[00:01:31] Look, we get compliments all the time on helping people into the market, whatever it may be. But because they never make the mistake of getting the wrong property after they do get educated around the do's and don'ts, they sort of then go, 'Oh, okay.' No one thinks to thank us for the times where they could have very easily made mistakes. But this particular client is well in tune with what they were about to do, and thanked me for it. So that was a bit of a mind altering moment. 

[00:02:17] And also a phone call I had recently with another client, where he turned around and said, 'Look, everything that you have told me, and everything you've said, I have to say, has turned out better than what you said and what we could have imagined.' So that was also a huge compliment. And a huge compliment to the work that I put in, the effort that I put into my role. Someone saying not only did I do my job, but it's better than just the numbers that I've showed them, or the photos that I showed them, it actually affects real life people, which is great.

Tyrone Shum:  
There’s one strategy that he relies on the most, and it’s one you’ll know well.

John Russell:   
[00:03:39] There's quite a few strategies you can put into play. And definitely looking at it through the most simplistic eyes, the best way to put it, is that the education around growth over yield is a very interesting conversation to have with clients. And sometimes I feel like there's not an enormous amount of education around that. And probably not enough. 
 
[00:04:18] I always say to my clients, between a good and a bad property, there might be a couple of grand different contented yield per year. In terms of growth, if you're looking over a 20 year period, you might be looking at half a million dollars difference. So it's really, really vitally important to look at the areas in which you buy in. Because, we all know, location, location, location. It's going to deliver up to 80% of your returns.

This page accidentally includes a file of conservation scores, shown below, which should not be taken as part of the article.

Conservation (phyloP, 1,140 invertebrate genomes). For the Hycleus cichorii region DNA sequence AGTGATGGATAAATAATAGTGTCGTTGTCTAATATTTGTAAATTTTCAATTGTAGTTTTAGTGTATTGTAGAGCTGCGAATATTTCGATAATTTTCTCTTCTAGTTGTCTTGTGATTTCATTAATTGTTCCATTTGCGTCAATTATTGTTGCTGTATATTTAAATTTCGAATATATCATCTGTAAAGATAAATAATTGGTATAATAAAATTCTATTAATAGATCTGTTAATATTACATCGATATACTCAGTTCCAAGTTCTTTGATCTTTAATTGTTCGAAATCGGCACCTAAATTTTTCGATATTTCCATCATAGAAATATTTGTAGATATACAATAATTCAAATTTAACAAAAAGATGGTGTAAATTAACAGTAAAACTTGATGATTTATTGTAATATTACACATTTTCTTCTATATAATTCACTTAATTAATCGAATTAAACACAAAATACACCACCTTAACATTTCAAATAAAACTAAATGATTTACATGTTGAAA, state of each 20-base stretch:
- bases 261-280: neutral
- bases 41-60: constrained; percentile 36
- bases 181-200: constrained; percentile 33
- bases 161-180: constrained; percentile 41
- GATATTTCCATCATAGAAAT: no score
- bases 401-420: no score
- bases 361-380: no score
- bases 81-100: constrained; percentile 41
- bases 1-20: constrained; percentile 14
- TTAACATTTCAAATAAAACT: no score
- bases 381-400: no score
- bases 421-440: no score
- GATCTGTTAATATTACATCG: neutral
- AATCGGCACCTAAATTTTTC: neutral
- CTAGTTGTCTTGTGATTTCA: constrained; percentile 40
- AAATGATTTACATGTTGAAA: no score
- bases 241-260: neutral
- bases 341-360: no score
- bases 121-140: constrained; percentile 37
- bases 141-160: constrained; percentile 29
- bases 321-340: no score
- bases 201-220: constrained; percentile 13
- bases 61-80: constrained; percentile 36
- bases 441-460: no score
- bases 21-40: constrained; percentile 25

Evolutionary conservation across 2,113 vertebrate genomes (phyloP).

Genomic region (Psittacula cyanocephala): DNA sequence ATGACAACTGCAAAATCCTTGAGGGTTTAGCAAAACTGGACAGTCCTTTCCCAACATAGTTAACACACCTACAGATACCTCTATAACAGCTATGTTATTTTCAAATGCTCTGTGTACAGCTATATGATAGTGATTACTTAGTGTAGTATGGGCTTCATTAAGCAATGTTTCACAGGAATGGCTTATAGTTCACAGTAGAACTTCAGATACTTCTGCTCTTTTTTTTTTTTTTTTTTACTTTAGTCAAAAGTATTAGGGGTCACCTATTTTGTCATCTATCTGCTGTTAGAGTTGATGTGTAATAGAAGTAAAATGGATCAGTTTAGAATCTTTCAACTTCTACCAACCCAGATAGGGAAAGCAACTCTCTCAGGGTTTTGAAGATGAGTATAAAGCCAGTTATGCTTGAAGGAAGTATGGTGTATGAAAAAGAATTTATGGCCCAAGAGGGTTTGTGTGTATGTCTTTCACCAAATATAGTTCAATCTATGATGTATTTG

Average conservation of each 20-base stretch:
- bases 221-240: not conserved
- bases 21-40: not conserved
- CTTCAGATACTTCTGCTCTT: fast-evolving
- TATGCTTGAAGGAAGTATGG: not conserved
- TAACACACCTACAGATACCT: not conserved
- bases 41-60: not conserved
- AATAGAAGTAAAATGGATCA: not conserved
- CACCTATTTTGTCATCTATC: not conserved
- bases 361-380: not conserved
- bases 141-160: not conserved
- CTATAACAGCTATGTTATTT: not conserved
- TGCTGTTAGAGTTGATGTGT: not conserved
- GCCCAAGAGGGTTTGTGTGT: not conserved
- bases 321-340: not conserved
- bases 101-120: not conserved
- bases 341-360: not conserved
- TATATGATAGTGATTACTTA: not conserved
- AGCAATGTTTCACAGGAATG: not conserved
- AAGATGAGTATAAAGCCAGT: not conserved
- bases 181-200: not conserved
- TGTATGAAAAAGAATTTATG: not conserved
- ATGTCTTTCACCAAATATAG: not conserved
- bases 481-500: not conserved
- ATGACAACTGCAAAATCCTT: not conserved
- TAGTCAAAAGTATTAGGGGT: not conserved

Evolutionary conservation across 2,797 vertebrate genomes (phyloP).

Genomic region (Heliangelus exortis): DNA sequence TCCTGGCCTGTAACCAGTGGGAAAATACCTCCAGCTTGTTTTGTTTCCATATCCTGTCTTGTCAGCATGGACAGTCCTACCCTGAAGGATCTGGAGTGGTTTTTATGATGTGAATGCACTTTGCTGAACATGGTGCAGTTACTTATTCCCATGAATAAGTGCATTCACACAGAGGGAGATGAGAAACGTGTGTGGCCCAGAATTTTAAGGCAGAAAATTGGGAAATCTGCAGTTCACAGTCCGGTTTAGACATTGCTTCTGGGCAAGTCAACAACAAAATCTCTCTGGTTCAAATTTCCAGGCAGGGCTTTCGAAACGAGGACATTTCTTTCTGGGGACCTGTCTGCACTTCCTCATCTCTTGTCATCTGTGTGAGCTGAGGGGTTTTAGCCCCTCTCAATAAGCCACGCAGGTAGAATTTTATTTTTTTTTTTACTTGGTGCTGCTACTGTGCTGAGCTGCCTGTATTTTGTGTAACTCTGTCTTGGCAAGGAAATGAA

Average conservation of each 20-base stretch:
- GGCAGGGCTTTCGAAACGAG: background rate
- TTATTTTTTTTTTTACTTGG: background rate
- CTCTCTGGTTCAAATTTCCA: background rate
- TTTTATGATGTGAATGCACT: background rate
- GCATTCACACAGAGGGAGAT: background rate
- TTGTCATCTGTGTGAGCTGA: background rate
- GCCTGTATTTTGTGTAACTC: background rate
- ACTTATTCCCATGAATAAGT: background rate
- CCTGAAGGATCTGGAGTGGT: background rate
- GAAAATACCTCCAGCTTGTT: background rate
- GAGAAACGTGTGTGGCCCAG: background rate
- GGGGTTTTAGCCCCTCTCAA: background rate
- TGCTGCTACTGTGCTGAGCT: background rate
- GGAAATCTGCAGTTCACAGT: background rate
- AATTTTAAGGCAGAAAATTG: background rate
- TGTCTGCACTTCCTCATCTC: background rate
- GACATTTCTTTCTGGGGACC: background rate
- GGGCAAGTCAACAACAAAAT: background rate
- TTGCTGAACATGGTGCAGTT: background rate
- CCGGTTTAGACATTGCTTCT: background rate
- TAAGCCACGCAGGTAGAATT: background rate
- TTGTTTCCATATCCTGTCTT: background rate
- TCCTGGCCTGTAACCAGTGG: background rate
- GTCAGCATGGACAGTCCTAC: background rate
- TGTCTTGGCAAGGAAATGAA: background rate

[00:05:04] Not necessarily the product type that we're looking at. It's the suburb. The suburbs does the heavy lifting when it comes to investments. And look, we can't do anything, we're beholden to the market. As stockbrokers are with the shares, we're beholden to the market, when it comes to property. We can only put our best foot first when it comes to the research that we have. And really focus on growth properties. 
 
[00:05:37] For my clients, anyway, I deal with what we have accumulated. So people in their 30s [or] 40s and early 50s, they're people that want to grow their wealth over that 10 [or] 15 [or] 20 [or] 30 year period. And they do that the best way, through focusing on a growth asset and knocking off the debt at the end when their tax bracket's lower, through retirement and all that sort of stuff. There's a lot of different strategies, clearly, in there to think of, but the main thing is focusing on growth properties.

Invest, Diversify, and Leverage

Tyrone Shum:   
[00:06:22] Let's jump into the mindset side of things. I'd love to hear a little bit about your reasoning behind why you jumped into property, because as you said, there's so many different asset classes, like shares and businesses and so forth. But why in particular property? And how does that benefit you as well?

John Russell:   
[00:06:42] In terms of property, we do this with our clients. It's really interesting when you're sitting in front of clients, and I'm sure you've done this, I'm sure people listening have actually had this conversation before. But to be quite, frank, quite simplistic about it, you've got a few options. You can do nothing, you can invest in shares, or you can invest in property. 
  
[00:07:18] In terms of investing in property, I feel comfortable gearing, so borrowing money to invest into property because there's no margin call attached to my investment. My clients share that view. Obviously, otherwise, they wouldn't be here. So to me, things like negative gearing, obviously borrowing to invest, utilising equity, all that sort of stuff plays a big part in creating a growth asset and getting greater leverage to a greater chunk of asset class, if you will. That's only really possible considering the risk factors with property. So for me, it's a bit of a no brainer.